“It’s easy. Let me help you.”
Ok. Maybe that’s not the worst thing you can say to a student, but it’s up there. Yet, well-intentioned teachers and parents say it all the time. Why?
For starters, the problem is easy to us. We don’t understand why a student is struggling with something that seems so obvious to us. Second, we are often uncomfortable watching students struggle and sometimes, the quickest way to alleviate the discomfort is to show a student how to solve the problem.
So why should we avoid saying this to students?
It’s likely that a student could interpret it as: “If it’s easy and I can’t do it, I must not be very smart.” This is the last thing a struggling student needs to hear.
In addition, offering help creates the misconception that math is not something students can make sense of on their own. Furthermore, the help you give may not address the real reason the student is struggling.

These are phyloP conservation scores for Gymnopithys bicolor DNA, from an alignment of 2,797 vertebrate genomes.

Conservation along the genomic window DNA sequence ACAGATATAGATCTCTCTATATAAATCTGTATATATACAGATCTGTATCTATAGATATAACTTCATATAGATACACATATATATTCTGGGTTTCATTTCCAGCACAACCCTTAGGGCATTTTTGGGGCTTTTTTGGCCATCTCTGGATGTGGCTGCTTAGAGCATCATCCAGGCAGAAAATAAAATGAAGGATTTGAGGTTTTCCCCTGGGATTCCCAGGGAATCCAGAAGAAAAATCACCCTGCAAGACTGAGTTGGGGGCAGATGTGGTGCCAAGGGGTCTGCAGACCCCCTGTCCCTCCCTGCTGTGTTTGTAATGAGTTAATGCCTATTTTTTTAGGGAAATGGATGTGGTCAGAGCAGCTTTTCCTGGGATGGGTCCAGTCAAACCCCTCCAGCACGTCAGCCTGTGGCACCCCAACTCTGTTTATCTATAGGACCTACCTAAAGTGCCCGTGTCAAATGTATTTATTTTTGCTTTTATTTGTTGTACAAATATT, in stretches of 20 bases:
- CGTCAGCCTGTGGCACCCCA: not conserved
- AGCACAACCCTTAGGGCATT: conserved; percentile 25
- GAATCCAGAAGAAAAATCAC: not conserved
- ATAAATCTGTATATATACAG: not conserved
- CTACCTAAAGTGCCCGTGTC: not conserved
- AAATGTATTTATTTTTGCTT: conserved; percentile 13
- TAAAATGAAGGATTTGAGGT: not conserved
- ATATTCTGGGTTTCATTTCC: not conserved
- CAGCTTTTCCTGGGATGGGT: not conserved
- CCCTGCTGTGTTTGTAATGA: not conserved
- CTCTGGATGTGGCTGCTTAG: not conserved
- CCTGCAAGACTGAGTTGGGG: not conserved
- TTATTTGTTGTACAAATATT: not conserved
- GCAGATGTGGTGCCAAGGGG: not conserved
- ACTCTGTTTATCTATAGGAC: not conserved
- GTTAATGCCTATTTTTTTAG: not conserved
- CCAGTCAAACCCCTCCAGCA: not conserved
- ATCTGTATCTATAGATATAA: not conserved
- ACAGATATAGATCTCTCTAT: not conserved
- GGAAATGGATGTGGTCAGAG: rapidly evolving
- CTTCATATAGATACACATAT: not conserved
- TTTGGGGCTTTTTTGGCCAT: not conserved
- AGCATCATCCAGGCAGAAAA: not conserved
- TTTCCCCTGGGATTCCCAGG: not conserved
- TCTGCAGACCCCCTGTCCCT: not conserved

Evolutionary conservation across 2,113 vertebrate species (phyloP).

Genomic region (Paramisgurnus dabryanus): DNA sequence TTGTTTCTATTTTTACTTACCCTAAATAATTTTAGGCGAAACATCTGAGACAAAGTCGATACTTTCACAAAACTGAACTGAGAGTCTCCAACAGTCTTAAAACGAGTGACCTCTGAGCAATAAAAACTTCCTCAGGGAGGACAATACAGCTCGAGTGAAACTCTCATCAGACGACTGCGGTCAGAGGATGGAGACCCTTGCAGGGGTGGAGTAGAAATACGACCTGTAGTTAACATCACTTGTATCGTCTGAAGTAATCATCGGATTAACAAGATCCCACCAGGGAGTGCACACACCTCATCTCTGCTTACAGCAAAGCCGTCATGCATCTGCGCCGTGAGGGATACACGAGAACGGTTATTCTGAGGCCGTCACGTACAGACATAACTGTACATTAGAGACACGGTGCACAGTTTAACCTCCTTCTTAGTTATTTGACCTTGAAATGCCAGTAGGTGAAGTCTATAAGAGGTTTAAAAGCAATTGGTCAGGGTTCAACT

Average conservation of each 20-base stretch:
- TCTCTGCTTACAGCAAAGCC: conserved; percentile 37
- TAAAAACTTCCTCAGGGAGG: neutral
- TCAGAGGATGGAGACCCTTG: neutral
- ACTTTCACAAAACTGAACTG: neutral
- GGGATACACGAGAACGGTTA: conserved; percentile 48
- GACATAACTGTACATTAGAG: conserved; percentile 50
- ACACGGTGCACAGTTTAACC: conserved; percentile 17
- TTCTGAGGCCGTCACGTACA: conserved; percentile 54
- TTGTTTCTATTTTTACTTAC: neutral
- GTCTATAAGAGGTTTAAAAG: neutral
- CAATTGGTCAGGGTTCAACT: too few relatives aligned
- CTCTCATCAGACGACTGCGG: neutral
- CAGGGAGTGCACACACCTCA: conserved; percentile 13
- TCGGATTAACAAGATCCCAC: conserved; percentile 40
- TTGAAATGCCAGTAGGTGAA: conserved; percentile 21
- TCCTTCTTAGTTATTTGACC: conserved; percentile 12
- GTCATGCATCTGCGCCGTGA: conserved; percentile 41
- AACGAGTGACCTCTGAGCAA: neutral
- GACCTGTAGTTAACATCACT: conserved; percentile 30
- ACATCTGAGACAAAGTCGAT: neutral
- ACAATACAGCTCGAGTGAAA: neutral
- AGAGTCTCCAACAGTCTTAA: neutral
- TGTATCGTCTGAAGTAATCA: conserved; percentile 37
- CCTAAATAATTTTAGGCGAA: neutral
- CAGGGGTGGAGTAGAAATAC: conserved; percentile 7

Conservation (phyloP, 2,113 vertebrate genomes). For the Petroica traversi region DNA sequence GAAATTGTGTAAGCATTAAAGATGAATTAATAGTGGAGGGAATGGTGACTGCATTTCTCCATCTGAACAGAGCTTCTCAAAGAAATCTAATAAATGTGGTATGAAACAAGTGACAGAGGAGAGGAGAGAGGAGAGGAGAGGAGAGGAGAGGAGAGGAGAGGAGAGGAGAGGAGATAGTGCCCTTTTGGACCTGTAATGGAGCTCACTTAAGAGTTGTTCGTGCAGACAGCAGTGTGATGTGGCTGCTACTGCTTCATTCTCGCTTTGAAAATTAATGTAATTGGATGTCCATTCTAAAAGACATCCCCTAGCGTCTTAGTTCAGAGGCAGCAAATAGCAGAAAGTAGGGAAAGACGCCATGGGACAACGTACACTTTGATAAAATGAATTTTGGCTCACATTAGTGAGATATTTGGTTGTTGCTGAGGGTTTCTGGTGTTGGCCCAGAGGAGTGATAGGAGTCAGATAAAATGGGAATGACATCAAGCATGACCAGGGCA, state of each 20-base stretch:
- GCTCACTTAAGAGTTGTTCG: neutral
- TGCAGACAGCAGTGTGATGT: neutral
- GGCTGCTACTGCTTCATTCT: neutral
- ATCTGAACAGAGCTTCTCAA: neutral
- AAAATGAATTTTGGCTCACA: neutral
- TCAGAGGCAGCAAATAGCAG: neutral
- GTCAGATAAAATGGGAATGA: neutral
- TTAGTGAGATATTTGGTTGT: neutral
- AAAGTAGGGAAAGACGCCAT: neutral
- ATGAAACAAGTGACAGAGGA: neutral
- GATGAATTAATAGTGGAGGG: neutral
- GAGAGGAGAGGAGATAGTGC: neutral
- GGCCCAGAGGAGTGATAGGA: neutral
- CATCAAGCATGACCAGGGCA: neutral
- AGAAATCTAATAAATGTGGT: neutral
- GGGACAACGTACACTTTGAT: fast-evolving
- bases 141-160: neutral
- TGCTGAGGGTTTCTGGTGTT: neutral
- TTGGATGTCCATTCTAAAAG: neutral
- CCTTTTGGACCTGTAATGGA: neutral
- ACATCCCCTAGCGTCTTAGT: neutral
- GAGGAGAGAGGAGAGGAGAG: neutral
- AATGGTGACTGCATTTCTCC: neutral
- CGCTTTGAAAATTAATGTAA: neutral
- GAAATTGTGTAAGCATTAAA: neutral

So what can you do instead of offering to show a student how to solve a problem? The research offers one solution– find out why the student is struggling by interviewing them.
“Tell me what you are thinking,” can be a good place to start. Maybe the student doesn’t understand the vocabulary or language in a problem. Or maybe the student is missing the prior knowledge that is needed in order to solve this new task.
Finding out why the student is struggling is a good first step. We’ll explore next steps in future posts.
Want to know more?
Take a look at chapter 3 in Van de Walle’s book: Elementary and middle school mathematics: Teaching developmentally.
Check out this article about how one teachers tried this in his classroom: Buschman, L. (2001). Using Student Interviews To Guide Classroom Instruction: An Action Research Project. Teaching Children Mathematics, 8(4), 222-27.